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When Should You Adjust Standard Errors for Clustering?

Author

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  • Abadie, Alberto

    (Massachusetts Institute of Technology)

  • Athey, Susan

    (Stanford University)

  • Imbens, Guido W.

    (Stanford University)

  • Wooldridge, Jeffrey

    (Michigan State University)

Abstract

In empirical work in economics it is common to report standard errors that account for clustering of units. Typically, the motivation given for the clustering adjustments is that unobserved components in outcomes for units within clusters are correlated. However, because correlation may occur across more than one dimension, this motivation makes it difficult to justify why researchers use clustering in some dimensions, such as geographic, but not others, such as age cohorts or gender. It also makes it difficult to explain why one should not cluster with data from a randomized experiment. In this paper, we argue that clustering is in essence a design problem, either a sampling design or an experimental design issue. It is a sampling design issue if sampling follows a two stage process where in the first stage, a subset of clusters were sampled randomly from a population of clusters, while in the second stage, units were sampled randomly from the sampled clusters. In this case the clustering adjustment is justified by the fact that there are clusters in the population that we do not see in the sample. Clustering is an experimental design issue if the assignment is correlated within the clusters. We take the view that this second perspective best fits the typical setting in economics where clustering adjustments are used. This perspective allows us to shed new light on three questions: (i) when should one adjust the standard errors for clustering, (ii) when is the conventional adjustment for clustering appropriate, and (iii) when does the conventional adjustment of the standard errors matter.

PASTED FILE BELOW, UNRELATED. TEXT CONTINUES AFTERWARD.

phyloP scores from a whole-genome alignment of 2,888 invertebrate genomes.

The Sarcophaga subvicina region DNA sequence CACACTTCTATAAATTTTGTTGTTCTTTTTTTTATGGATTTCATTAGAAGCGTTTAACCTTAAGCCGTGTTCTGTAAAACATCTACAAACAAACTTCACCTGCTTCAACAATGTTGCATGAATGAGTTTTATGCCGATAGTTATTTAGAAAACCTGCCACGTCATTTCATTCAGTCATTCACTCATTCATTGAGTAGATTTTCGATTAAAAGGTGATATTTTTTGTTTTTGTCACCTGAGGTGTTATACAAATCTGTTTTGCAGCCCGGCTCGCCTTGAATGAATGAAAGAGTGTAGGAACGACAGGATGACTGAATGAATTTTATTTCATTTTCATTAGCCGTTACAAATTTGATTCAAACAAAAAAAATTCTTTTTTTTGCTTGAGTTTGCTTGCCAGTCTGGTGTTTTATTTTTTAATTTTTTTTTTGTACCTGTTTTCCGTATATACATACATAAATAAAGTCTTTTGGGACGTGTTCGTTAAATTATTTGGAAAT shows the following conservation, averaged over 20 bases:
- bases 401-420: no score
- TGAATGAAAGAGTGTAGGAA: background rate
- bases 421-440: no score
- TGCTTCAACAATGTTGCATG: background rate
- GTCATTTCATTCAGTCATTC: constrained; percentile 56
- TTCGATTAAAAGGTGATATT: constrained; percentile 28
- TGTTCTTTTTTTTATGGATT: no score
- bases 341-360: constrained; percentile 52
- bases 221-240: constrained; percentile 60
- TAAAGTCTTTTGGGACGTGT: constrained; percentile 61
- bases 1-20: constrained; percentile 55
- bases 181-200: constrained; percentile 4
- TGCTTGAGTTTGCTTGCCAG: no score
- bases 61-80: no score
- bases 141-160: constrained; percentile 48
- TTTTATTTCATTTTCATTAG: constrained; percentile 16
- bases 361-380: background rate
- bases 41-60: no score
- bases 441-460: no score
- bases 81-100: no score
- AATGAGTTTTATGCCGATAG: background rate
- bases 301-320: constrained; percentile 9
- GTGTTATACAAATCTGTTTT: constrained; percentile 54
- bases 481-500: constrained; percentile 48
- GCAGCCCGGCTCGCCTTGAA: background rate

Suggested Citation

  • Abadie, Alberto & Athey, Susan & Imbens, Guido W. & Wooldridge, Jeffrey, 2017. "When Should You Adjust Standard Errors for Clustering?," Research Papers repec:ecl:stabus:3596, Stanford University, Graduate School of Business.
  • Handle: RePEc:ecl:stabus:repec:ecl:stabus:3596
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    References listed on IDEAS

    as
    1. Rustam Ibragimov & Ulrich K. Müller, 2016. "Inference with Few Heterogeneous Clusters," The Review of Economics and Statistics, MIT Press, vol. 98(1), pages 83-96, March.
    2. Arellano, M, 1987. "Computing Robust Standard Errors for Within-Groups Estimators," Oxford Bulletin of Economics and Statistics, Department of Economics, University of Oxford, vol. 49(4), pages 431-434, November.
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    JEL classification:

    • C14 - Mathematical and Quantitative Methods - - Econometric and Statistical Methods and Methodology: General - - - Semiparametric and Nonparametric Methods: General
    • C21 - Mathematical and Quantitative Methods - - Single Equation Models; Single Variables - - - Cross-Sectional Models; Spatial Models; Treatment Effect Models
    • C52 - Mathematical and Quantitative Methods - - Econometric Modeling - - - Model Evaluation, Validation, and Selection

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